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May 2017 – Best Practices in Hardware Development Part II

Our experienced engineers design high-reliability electronic hardware and develop efficient test plans and procedures to streamline testing for our customers. With experience on hundreds of diverse systems, our analyses and assessments are efficient, accurate and thorough.

We continue the conversation we started last month by discussing the various phases of hardware development:

  1. Specify: identify the need the “end item” or hardware in this case must satisfy
  2. Conceive: conceive or conceptualize how to satisfy that need
  3. Design: analyze, describe, and define with sufficient detail to progress towards a physical realization of the item
  4. Realize: manufacture, prototype, or otherwise produce an implementation of the design and demonstrate that the “as designed”, “as built” item is feasible, and operates as intended
  5. Verify and Validate: produce and compile evidence indicating the end item satisfies the need for which it was designed


Did you miss part one? Read it here.

Phase 1 Specify:
The most important phase in the process is that of identifying the needs of the customer and capturing those needs as a well-defined set of “design-to” requirements that define the end item in terms of functionality, performance, size, weight and other properties. It is of utmost importance that we engage the customer in the validation of the specification to ensure that what was interpreted is correct, and that the item being developed will meet the needs of the customer.

Tip: When formulating requirements, additionally consider “rainy day”, abnormal, or unexpected conditions.

Phase 2 Conceive:
In the second phase of development, multiple design concepts or alternatives are conceived and evaluated to determine feasibility in fulfilling the requirements. Consider trade-offs between different technologies, partitions, physical realizations, materials and hardware versus software. Create story boards, mock-ups, flow charts and algorithms to describe and convey what should be done, how it should behave and what it should look like. At the completion of this stage, in addition to internal review, we engage the customer in validating the chosen and refined approach such that no misunderstanding exists.

Tip: If you only consider one option you may be overly constraining the possibilities. This is where the design is truly defined.

Phase 3 Design:
This phase is where the design takes substance. Logic and functionality in programmable devices such as PALs, PLDs, FPGAs and digital ASICs are coded using VHDL or Verilog. Electrical components are calculated, evaluated, chosen, and interconnected resulting in a circuit design captured using a schematic editor. Details of an Interface Control Document (ICD) are finalized describing the interface(s) to a system or sub-system including that of hardware and software. Printed Circuit Boards (PCBs) are developed to physically arrange and interconnect components and boards. Mechanical components are modeled, assemblies and sub-assemblies are created, and detailed fabrication and assembly drawings and wiring harnesses are generated. Simulations and analysis are performed to evaluate correctness of function, stresses, tolerance stack-up, thermal capabilities and others as necessary to determine satisfaction of performance and intended functionality. Perform an in-depth review of design documentation and analysis results to solicit feedback and comments; do not simply perform a walk-through of the design presenting data.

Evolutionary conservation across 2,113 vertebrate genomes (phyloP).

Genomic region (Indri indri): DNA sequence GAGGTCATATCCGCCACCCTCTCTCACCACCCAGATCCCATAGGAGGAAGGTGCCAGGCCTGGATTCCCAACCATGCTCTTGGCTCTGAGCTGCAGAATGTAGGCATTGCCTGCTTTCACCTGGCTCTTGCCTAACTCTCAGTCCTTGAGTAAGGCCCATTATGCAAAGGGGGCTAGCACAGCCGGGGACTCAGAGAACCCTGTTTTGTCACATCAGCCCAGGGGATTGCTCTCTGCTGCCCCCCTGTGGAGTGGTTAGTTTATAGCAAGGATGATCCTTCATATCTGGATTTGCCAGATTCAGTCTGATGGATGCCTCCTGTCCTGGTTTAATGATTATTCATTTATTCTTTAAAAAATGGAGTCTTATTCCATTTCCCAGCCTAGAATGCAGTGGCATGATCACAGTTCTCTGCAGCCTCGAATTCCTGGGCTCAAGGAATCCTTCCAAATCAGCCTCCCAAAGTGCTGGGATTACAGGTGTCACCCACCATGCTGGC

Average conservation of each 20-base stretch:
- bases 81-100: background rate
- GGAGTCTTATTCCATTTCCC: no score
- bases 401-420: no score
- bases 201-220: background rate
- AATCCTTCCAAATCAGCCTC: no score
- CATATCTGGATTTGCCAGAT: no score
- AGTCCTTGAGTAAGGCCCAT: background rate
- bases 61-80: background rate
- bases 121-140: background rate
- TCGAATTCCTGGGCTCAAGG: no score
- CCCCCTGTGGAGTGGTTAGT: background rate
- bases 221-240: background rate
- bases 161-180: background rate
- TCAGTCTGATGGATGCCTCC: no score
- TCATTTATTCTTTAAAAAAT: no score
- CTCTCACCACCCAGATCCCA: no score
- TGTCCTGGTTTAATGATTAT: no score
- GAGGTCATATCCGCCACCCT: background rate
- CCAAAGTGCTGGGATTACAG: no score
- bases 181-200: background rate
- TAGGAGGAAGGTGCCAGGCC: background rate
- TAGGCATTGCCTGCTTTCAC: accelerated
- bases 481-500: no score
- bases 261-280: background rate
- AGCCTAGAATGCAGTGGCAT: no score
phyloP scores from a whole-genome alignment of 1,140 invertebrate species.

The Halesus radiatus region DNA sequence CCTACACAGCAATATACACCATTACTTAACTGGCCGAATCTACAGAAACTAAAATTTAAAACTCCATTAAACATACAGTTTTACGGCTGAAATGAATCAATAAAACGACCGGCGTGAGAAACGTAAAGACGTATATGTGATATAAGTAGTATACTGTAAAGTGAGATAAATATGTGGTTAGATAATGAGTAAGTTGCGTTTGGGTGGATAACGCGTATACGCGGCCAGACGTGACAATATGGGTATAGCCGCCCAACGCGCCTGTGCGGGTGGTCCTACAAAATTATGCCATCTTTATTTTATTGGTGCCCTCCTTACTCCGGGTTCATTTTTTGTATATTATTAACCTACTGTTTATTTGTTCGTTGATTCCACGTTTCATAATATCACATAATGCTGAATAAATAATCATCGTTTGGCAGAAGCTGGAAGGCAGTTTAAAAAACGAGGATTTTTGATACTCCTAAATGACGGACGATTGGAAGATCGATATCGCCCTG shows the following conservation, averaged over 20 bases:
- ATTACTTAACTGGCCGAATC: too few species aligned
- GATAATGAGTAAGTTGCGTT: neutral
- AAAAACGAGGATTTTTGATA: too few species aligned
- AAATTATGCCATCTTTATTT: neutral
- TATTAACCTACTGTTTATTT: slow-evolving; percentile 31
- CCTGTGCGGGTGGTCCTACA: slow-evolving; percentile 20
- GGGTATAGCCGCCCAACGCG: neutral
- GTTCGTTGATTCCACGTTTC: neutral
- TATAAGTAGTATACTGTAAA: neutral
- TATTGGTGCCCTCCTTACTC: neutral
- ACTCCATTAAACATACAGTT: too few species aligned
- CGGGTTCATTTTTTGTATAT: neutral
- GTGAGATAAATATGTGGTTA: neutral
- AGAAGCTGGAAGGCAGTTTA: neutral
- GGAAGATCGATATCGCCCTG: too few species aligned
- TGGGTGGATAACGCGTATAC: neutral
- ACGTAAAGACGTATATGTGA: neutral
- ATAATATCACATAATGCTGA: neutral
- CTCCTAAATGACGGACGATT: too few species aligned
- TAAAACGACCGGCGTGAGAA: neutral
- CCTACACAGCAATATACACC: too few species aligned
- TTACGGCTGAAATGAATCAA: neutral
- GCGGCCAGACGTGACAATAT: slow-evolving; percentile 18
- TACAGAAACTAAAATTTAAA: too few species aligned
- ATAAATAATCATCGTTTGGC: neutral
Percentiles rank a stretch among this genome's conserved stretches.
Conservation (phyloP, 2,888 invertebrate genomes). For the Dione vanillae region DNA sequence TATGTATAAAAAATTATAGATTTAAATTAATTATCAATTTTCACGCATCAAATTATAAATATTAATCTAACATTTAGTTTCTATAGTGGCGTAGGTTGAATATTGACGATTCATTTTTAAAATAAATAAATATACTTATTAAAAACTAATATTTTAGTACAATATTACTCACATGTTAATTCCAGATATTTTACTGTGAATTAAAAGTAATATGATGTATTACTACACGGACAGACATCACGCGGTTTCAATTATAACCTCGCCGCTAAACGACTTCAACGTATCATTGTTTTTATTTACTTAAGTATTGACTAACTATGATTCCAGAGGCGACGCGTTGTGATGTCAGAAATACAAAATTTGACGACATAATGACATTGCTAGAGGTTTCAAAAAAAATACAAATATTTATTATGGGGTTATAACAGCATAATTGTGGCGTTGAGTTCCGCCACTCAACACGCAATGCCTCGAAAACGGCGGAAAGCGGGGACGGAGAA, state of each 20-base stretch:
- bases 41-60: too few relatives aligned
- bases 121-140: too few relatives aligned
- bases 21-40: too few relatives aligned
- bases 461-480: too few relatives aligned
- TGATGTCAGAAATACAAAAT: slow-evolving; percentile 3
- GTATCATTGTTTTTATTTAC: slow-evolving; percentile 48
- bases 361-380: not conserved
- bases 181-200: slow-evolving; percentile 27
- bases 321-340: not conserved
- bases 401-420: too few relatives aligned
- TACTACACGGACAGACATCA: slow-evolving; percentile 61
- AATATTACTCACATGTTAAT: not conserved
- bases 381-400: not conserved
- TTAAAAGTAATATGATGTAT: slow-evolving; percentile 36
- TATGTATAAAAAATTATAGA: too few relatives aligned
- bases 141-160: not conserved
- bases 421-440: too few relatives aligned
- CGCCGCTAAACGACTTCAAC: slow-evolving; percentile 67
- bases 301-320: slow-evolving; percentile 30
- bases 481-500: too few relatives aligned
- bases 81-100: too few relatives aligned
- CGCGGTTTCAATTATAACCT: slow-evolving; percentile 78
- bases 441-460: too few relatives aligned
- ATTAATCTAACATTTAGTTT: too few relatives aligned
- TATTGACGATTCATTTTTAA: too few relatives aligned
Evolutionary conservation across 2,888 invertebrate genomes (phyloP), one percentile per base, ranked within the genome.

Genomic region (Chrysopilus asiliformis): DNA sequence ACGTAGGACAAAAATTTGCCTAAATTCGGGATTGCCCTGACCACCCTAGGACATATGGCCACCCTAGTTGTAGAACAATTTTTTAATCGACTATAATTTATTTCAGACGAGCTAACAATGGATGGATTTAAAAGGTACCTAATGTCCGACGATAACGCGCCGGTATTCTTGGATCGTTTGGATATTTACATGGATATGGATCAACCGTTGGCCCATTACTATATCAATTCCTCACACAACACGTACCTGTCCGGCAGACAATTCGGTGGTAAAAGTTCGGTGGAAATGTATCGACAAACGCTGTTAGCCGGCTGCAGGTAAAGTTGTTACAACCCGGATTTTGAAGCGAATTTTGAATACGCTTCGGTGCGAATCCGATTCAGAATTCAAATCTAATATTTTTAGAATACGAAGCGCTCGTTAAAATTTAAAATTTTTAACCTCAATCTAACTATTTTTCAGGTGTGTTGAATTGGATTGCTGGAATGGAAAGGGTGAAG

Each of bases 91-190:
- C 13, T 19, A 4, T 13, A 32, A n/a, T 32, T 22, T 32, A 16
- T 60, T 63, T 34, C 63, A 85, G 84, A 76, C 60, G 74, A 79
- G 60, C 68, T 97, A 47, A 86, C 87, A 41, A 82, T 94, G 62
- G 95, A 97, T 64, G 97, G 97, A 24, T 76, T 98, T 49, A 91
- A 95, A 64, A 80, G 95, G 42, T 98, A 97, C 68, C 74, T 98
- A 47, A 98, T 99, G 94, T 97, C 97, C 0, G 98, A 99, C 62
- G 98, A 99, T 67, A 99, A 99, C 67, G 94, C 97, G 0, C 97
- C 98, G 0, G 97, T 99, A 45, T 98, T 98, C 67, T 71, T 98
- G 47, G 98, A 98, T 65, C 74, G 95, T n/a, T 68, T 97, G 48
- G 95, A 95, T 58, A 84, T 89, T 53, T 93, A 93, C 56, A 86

Tip: Consider and analyze all operational modes and environmental conditions the end item is expected to encounter.

Phase 4 Realize:
This phase actually involves physically constructing the end item from the “build-to” documentation. Construction can consist of the following: bread-boarding using wire-wrapping or point-to-point wiring, PCB fabrication, PCB assembly, loading of software, configuring CPLDs and FPGAs, building harnesses and assembly of PCBs into an enclosure or larger system. Additionally during this phase, various degrees of design verification or engineering testing will occur including but not limited to: bring-alive testing, White Box testing, HW/SW and system level integration testing and debugging, dry-run requirement based testing and confidence testing such as EMIC, HALT, HASS and power transient testing.

Tip: Be meticulous, record all findings, observations, and deviations from intended operation. Identify any shortcomings, errors, or omissions in the “build-to” documentation.

Phase 5 Verify and Validate:
This phase generally includes requirements based testing and produces the evidence to the completeness and correctness of the design and the end item itself. It provides assurance that the end item has been developed according to its requirements and design data, has been correctly produced, and has achieved the objectives of the requirements.

Tip: The extent of design and end item verification will typically be determined by contractual requirements.

Omnicon engineers have cultivated these best practices in hardware development from over 30 years of experience. Our processes are based on stringent guidelines of widely accepted hardware development documents which address the entire life cycle processes for hardware intended for the most critical or vital applications. We also develop automatic test equipment geared towards lab testing, first article testing, production testing and any other testing needs. At Omnicon, we put our customers first, and our goal is to deliver the best possible product.

Tags: best practices, development, engineering, engineering services, engineers, hardware, hardware development



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Omnicon provides custom engineering solutions for customers in aerospace, defense, transportation, medical and more.